Walking the halls of Cecil D. Hylton High School in the suburbs outside of Washington, DC, it is hard to detect any trace of the divisions that once seemed fixtures in American society. Walk with immigrant students, however, and the rest of the school feels a world apart. By design, they attend classes almost exclusively with one another, take separate field trips, and organize separate clubs. As a result, Hylton's faculty remains torn over how to educate its immigrant population.
A quarter-million Florida kids are learning English for the first time. In South Florida, it's about one in seven children. Under state rules, they're expected to master the language in two years and pass the FCAT … I'm all for setting high standards for students. What's incomprehensible is the state Department of Education's push to lower the bar for teachers who are supposed to help students reach ever-higher expectations under FCAT and the federal No Child Left Behind law.
President Barack Obama called for big changes in education earlier this week. In this report from <em>The NewsHour</em>, John Merrow profiles Secretary of Education Arne Duncan, who will be heading up the president's calls for reform and who may bring new strategies to the education policy arena.
<em>The New York Times</em> recently launched a national conversation about immigration. Readers and specialists are invited to discuss themes that will be explored each Sunday in a series of articles that will appear online and in the newspaper in the coming months. The first article, to be published this weekend, will report on a Virginia school district that segregates students who are the children of immigrants, and who don't speak English well, to make it easier to give them intensive support. Is that a good idea?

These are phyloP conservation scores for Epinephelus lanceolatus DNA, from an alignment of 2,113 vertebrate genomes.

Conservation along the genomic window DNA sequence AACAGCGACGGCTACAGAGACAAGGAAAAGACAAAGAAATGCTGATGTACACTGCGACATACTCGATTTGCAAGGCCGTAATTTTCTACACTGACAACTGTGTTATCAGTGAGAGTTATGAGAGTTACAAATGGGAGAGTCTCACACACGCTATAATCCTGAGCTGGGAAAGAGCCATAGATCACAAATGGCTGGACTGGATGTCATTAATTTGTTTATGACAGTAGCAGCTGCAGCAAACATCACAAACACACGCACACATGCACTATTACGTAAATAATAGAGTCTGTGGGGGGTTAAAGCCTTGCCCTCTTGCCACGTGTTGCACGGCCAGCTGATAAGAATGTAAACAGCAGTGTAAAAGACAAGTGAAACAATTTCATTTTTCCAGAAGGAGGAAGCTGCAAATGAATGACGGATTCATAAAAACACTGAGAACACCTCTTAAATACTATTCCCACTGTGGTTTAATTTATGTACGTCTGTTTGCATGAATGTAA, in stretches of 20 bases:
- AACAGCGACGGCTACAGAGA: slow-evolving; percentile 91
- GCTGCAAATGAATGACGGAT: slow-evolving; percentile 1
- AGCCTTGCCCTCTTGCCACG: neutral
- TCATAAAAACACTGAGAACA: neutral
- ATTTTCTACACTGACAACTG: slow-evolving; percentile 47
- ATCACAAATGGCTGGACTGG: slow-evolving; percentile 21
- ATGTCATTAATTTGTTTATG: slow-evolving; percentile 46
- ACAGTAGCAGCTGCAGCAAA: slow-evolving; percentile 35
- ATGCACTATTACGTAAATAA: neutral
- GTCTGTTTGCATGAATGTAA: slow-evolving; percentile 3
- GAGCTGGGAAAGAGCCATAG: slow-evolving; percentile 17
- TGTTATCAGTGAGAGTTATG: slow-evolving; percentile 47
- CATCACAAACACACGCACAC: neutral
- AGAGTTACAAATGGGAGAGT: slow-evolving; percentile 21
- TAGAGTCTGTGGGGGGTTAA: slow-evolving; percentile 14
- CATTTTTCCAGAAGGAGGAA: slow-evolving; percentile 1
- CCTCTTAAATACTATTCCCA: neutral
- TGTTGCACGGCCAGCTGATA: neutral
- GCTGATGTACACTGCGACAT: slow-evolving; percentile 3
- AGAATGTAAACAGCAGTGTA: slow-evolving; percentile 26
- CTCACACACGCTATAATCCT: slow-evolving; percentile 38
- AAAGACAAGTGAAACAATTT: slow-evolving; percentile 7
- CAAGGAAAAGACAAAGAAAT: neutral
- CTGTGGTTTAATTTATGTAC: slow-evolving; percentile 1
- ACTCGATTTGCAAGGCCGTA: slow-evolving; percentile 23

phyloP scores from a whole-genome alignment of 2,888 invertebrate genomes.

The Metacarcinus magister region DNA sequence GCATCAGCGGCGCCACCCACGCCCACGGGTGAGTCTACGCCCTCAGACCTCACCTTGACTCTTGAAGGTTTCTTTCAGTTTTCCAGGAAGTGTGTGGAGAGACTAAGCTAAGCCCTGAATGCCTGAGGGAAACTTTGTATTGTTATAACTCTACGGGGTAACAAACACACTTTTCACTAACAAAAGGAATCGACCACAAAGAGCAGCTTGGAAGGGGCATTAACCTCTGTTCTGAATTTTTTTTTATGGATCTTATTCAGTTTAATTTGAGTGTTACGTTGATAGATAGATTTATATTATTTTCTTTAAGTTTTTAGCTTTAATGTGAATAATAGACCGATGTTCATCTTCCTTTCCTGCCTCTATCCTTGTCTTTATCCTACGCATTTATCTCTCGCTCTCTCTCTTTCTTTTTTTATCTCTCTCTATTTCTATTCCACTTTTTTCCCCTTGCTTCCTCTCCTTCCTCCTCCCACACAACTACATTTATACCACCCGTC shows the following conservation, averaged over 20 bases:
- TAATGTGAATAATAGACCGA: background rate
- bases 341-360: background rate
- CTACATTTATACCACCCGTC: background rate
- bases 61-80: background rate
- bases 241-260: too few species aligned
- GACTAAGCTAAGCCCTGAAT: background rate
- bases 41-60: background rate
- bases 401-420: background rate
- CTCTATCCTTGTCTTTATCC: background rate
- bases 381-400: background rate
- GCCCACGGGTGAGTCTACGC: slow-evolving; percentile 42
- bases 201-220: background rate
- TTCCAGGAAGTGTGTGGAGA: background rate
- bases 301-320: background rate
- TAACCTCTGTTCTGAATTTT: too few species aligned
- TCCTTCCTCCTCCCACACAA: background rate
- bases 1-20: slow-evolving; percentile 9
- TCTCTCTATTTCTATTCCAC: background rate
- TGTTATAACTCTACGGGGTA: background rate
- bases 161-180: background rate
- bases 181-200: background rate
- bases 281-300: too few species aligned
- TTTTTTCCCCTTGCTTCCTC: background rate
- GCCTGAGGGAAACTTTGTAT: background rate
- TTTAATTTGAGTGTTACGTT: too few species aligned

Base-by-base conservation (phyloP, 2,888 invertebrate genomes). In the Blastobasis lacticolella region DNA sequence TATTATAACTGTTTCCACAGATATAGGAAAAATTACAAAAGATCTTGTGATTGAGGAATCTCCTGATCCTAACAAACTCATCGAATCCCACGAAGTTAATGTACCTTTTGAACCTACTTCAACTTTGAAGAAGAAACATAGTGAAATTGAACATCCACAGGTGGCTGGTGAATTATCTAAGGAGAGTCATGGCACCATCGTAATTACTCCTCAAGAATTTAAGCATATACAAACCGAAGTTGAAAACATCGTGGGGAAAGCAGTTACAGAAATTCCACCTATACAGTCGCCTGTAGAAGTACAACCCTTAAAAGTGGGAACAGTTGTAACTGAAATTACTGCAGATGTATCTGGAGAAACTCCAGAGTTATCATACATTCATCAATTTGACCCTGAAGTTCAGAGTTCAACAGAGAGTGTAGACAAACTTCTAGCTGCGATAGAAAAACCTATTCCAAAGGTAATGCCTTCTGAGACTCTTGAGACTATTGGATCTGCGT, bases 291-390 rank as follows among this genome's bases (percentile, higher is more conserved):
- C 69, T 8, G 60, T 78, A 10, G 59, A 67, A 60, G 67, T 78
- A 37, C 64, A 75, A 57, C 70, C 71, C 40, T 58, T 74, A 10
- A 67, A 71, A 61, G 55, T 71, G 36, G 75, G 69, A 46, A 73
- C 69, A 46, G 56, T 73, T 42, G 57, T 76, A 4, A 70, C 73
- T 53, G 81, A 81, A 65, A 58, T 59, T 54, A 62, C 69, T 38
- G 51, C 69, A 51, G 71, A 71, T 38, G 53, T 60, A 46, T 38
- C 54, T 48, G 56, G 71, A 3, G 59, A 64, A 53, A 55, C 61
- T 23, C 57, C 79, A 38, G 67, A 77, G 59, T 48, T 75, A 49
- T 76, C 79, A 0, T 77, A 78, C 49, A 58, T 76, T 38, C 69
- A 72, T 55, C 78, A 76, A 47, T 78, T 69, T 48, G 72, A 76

Some programs that teach English to Spanish-speakers are thriving in Nevada County, CA, while others are just slowly catching on, according to those involved. Those in the business are pondering ways to reach Spanish-speaking families who have not taken advantage of the services, which are available to people of all ages. Others note that native English speakers are enrolling in the programs to learn Spanish.
In this recent program from <em>The Diane Rehm Show</em>, Obama administration officals, educators, and reform advocates discuss what they think are the best ways to improve education in America.
While other states have enacted policies to discourage students from building on their native-language skills, Maryland has completed an audit of the opportunities the state has to leverage the "heritage language" skills of its residents. The Task Force for the Preservation of Heritage Language Skills, which was established by the Maryland General Assembly last year, presented a report to Gov. Martin O'Malley and the legislature Feb. 26 with recommendations for how the state can better support the use of native languages other than English.
When Mexican native Edith Flores lived in New York City, she didn't need to speak much English thanks to the large population of Spanish speakers there. It was another matter, however, when the mother of four arrived in Norwich about four years ago. Suddenly, she struggled greatly to communicate with the teachers of her three school-aged children. When her children were sick, she couldn't fully describe the problem to the doctors here. Flores is now working to overcome the language barrier at a pilot program offering free English lessons to city residents whose dominant language is something other than English.
President Obama sharply criticized the nation's public schools yesterday, calling for changes that would reward good teachers and replace bad ones, increase spending, and establish uniform academic achievement standards in American education. In a speech to the U.S. Hispanic Chamber of Commerce, Obama called on teachers unions, state officials, and parents to end the "relative decline of American education," which he said "is untenable for our economy, unsustainable for our democracy, and unacceptable for our children."
Standing in front of the classroom and filling in for absentee teachers has traditionally been a promising place of work for the unemployed ranks — until now. As unemployment continues to rise, school districts nationwide are being flooded with applications for substitute teaching jobs. Those applying range from a laid-off finance manager for Harley-Davidson to a vice president of a collapsed financial institution, all for work that pays $45 to $160 a day.